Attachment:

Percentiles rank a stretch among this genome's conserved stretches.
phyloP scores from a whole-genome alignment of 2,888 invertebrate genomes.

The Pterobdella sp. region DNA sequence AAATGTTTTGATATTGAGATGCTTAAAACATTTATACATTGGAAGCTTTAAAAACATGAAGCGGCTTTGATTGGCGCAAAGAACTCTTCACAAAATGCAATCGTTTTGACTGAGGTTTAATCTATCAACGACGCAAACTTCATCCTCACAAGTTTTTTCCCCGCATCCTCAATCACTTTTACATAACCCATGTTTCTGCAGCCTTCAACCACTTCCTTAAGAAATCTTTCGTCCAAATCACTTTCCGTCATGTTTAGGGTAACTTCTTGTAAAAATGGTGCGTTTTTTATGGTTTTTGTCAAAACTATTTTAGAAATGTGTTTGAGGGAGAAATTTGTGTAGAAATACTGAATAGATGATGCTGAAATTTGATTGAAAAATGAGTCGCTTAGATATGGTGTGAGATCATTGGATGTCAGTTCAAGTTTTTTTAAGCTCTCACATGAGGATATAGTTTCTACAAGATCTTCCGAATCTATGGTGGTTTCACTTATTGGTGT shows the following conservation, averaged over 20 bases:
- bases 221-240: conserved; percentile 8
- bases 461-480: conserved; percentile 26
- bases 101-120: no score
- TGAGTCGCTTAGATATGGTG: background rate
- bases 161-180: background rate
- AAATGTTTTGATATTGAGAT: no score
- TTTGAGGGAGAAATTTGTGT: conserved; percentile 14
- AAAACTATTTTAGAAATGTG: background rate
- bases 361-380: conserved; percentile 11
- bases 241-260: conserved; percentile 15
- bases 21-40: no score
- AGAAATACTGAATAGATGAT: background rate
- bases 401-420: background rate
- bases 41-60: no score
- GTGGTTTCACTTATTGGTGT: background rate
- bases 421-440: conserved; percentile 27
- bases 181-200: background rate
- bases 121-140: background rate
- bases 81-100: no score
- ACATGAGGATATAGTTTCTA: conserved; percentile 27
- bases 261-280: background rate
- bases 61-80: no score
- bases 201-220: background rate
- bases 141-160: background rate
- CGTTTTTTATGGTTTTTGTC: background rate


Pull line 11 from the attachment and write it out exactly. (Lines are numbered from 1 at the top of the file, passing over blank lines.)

- AAAACTATTTTAGAAATGTG: background rate